Bicycles are a top seller at Le Jouet, a specialty toy store in Metairie, La., in business for 54 years. Customers will also find a wide selection of toys from brands like Mattel, Fisher Price, Brio, Bruder and more inside the 6,600-square-foot retail space which has an accompanying 14,000-square-foot warehouse. “From classic to hard-to-find toys to the latest trending in advertisements, we have it all,” said Buyer Mary Wood. “People love that they can call us up on their way to a birthday party and say, hey, can you find me a gift for $20 and wrap it up – we offer free gift wrapping year-round – and they can just come in and pick it up.”
That kind of service is indicative of Le Jouet’s philosophy concerning customers. “The customer comes first all the time. If somebody comes in, we make sure we acknowledge them. We make sure they feel welcome and stay on top of what they need,” Wood elaborated. In terms of plush merchandise, Ty products are a consistent best-seller as are selections from the Jellycat, Douglas, Aurora World and Wild Republic lines. “It’s hard to say which one is number one because they all sell so well here. They’re all very well made and super soft whether for infants or older kids. We have a big variety.”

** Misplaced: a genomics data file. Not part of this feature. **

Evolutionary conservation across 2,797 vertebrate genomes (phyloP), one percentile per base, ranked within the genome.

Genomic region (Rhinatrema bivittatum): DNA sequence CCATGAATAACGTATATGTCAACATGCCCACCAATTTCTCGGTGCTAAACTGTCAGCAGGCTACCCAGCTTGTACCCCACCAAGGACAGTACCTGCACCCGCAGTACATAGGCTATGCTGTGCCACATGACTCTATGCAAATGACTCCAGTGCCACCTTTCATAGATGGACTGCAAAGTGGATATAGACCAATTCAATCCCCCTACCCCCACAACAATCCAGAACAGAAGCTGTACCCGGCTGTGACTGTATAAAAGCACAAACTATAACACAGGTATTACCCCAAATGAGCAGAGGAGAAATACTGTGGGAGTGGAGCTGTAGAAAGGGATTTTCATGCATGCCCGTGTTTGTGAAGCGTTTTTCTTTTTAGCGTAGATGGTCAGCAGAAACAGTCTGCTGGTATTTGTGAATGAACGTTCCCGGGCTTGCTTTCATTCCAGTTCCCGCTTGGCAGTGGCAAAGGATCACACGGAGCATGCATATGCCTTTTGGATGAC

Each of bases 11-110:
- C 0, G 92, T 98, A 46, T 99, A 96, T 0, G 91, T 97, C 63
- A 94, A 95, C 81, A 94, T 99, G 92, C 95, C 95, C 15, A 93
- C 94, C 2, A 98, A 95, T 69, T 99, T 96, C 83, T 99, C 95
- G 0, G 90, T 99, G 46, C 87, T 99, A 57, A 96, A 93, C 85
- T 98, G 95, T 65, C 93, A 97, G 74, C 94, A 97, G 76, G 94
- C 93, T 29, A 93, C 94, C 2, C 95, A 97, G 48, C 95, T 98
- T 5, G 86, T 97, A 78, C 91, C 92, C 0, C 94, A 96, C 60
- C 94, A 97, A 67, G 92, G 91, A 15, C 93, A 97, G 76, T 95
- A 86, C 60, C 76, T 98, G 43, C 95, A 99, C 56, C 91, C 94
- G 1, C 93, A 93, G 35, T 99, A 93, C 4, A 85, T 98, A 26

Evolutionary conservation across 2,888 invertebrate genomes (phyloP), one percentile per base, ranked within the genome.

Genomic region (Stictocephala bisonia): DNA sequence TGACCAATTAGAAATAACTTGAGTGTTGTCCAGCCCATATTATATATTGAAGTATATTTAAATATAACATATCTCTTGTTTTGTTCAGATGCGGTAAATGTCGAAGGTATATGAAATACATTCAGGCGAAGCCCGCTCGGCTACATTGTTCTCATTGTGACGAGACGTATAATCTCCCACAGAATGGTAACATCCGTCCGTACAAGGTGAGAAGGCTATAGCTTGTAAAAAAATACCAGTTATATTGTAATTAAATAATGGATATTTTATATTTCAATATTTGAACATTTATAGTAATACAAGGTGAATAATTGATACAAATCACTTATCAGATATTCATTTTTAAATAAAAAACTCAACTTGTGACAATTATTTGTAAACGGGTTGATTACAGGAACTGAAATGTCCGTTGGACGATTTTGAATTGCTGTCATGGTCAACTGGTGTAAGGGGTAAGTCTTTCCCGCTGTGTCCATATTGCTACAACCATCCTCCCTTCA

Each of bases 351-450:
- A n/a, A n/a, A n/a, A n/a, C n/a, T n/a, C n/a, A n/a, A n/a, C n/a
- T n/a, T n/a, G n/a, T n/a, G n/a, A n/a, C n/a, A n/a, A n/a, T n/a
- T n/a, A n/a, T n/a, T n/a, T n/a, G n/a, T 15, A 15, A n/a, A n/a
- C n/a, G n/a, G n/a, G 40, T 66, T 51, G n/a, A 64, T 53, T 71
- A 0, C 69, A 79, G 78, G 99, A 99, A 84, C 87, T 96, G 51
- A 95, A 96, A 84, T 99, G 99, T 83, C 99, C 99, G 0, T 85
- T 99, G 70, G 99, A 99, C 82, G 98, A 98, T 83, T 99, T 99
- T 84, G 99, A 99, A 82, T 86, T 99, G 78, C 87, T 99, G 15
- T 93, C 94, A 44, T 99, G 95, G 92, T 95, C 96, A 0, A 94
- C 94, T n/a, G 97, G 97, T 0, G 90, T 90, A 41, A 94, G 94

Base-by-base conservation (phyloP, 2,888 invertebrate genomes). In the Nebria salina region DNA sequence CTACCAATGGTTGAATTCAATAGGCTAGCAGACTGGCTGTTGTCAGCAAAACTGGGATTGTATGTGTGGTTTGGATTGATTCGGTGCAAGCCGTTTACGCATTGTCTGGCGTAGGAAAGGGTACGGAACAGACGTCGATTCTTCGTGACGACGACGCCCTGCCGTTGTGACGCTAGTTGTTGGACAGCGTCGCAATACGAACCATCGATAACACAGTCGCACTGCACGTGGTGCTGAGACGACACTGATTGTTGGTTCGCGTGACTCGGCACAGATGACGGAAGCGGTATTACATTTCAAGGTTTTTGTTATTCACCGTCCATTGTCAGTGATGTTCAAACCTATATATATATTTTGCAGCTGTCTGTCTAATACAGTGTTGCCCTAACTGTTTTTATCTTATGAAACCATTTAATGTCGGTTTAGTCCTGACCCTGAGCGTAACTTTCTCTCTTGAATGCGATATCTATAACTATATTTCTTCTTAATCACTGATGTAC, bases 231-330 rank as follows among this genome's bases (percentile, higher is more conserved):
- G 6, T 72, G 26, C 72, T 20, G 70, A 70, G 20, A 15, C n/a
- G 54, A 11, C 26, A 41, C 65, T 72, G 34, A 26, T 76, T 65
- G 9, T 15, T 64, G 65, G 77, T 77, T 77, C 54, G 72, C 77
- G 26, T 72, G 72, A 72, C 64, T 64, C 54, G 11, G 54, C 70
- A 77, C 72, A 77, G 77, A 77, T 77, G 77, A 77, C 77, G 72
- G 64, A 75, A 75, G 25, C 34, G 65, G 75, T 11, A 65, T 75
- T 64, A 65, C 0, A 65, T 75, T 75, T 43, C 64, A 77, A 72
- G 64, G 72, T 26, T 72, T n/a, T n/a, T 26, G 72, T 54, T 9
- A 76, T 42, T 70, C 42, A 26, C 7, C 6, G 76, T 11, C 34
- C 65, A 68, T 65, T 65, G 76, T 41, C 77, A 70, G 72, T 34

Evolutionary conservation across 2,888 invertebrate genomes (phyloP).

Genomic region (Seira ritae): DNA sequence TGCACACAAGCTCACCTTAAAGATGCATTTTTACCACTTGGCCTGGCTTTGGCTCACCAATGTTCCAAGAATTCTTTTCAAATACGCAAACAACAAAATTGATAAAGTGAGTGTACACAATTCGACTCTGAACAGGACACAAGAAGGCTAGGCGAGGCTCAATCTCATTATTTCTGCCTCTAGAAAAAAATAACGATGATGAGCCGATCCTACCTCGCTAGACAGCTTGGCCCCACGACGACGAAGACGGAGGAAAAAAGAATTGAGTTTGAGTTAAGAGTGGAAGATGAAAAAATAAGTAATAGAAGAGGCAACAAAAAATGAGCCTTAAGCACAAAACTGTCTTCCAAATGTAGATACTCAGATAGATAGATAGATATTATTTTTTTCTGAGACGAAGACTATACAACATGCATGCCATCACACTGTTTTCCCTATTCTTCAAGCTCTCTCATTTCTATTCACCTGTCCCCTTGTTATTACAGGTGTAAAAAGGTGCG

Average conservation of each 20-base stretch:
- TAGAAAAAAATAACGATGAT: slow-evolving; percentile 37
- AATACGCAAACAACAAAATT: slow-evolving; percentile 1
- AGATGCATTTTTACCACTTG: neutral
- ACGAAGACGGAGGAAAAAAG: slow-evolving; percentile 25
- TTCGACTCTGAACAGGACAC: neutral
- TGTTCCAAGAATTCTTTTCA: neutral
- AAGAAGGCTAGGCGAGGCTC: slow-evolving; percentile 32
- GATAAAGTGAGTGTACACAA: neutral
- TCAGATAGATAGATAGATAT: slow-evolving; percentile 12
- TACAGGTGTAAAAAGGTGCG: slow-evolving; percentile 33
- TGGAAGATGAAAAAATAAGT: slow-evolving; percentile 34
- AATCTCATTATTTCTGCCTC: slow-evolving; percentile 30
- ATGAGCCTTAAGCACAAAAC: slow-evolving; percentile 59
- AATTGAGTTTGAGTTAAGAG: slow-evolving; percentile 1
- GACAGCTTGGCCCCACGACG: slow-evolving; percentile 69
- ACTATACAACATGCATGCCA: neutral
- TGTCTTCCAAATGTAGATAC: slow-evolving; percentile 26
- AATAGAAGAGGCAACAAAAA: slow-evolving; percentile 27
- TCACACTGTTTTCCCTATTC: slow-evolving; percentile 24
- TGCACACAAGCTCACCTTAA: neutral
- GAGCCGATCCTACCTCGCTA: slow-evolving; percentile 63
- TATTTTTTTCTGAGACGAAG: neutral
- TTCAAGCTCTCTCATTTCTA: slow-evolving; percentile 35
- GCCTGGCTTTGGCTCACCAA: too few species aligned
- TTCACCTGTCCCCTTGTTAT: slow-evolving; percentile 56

Le Jouet remains in constant communication with its sales reps to stay up to date on current trends in plush and toys. Word of mouth plays a role too. “We read the catalogs and watch for advertisements. I also have two small children and other staff members have grandchildren so going to different parties and being around different kids, we can see what they’re wanting and what is trending,” Wood concluded.